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Neanderthal-Sapiens: did the DNA crossing occurred 50-60 thousand years ago?

The discovery of a man's femur found in 2008 in Siberia suggests that in Europeans and Asians there is less Neanderthal genetic heritage than previously thought. The "mixing" probably occurred in the Middle East.

Neanderthal-Sapiens: did the DNA crossing occurred 50-60 thousand years ago?
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Recent discoveries unveiled that contemporary humans possess a smaller proportion of Neanderthal genetics than previously believed, pinpointing the epoch of interbreeding between our forebears and these extinct relatives to a timeframe between 50,000 and 60,000 years ago.

We know this thanks to analysis of the oldest DNA sequence from modern humans, extracted from the genome of a Homo sapiens who inhabited Siberia around 45,000 years ago.

In 2008 Nikolai Peristov, a hobbyist in the quest for prehistoric remains, while on the lookout for mammoth tusks stumbled upon a human femur along the Irtysh River's banks near Ust-Ishim in Western Siberia. Subsequent carbon-14 dating techniques confirmed the bone to be from a male Homo sapiens who lived 45,000 years ago. While not the oldest human DNA to be sequenced - the oldest one belongs to a hominide dating back 400,000 years - it is the earliest confirmed to belong to a Sapiens located outside Africa and the Middle East.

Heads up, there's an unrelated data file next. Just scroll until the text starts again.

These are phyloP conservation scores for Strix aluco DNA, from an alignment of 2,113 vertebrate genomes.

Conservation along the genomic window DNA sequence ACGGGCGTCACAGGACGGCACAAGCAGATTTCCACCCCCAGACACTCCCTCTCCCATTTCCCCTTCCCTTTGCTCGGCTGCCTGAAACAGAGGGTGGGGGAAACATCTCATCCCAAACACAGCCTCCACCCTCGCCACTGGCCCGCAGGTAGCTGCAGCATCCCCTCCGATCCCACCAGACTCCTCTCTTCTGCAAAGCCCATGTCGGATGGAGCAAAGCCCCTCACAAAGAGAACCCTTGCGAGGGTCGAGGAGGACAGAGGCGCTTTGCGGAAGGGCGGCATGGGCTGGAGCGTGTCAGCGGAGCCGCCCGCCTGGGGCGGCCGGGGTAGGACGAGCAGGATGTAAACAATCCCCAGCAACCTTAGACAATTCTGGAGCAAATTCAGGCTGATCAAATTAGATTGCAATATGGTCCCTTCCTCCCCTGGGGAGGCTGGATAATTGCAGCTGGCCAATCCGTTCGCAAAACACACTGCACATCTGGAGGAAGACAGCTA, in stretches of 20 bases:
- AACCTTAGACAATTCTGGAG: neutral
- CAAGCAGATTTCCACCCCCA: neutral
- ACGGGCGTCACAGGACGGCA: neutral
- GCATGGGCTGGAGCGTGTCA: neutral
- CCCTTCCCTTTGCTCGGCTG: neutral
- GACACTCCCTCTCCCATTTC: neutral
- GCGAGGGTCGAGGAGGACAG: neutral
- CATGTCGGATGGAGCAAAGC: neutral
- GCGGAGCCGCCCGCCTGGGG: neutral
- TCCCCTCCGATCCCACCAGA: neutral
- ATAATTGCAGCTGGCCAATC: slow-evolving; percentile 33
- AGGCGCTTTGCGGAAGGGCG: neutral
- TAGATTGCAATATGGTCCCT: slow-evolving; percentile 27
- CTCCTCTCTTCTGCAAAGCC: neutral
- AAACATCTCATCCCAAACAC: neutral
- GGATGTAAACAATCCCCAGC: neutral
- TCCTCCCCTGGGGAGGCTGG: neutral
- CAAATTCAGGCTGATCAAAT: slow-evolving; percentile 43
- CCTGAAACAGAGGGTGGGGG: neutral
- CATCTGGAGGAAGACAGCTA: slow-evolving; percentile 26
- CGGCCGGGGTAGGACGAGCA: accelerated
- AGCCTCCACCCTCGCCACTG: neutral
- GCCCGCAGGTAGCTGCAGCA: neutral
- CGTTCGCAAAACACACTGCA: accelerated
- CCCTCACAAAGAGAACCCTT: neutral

The DNA of this ancient Siberian featured Neanderthal DNA segments significantly longer than those observed in today's humans.

Today, Neanderthal genetic material accounts for approximately 1.6-1.8% in Europeans and 1.7-2.1% in East Asians, with none detected in African populations. However, the Ust-Ishim individual's genome contained about 2.3% Neanderthal DNA. This fin suggests that the genetic exchange between Homo sapiens and Neanderthals was minimal and that the influence of Neanderthals has not diminished over time as previously hypothesized.

45,000-year-old human bone found in 2008 in Ust-Ishim.
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45,000-year-old human bone found in 2008 in Ust-Ishim.

From this data it is believed that the Sapiens-Neanderthal genetic crossover occurred between 232 and 430 generations prior to the life of the Ust-Ishim individual, narrowing the previously assumed timeframe of interbreeding from between 37,000 and 86,000 years ago to between 50,000 and 60,000 years ago. This period aligns with when Sapiens, having migrated out of Africa - where our species evolved around 200,000 years ago - were approximately situated in the Middle East.

The Ust-Ishim man belonged to a cohort of Sapiens yet to diverge into distinct groups headed towards Europe and Central and East Asia. The discovery raises questions about other Sapiens fossil findings in India and the Middle East dating back 100,000 years.

It is possible that multiple "waves" of Sapiens migrated from Africa, with the earliest eastward migrants disappearing without a genetic trace. Probably all contemporary humans are descended from the last groups to leave Africa about 60,000 years ago, painting a complex picture of human evolution and migration.

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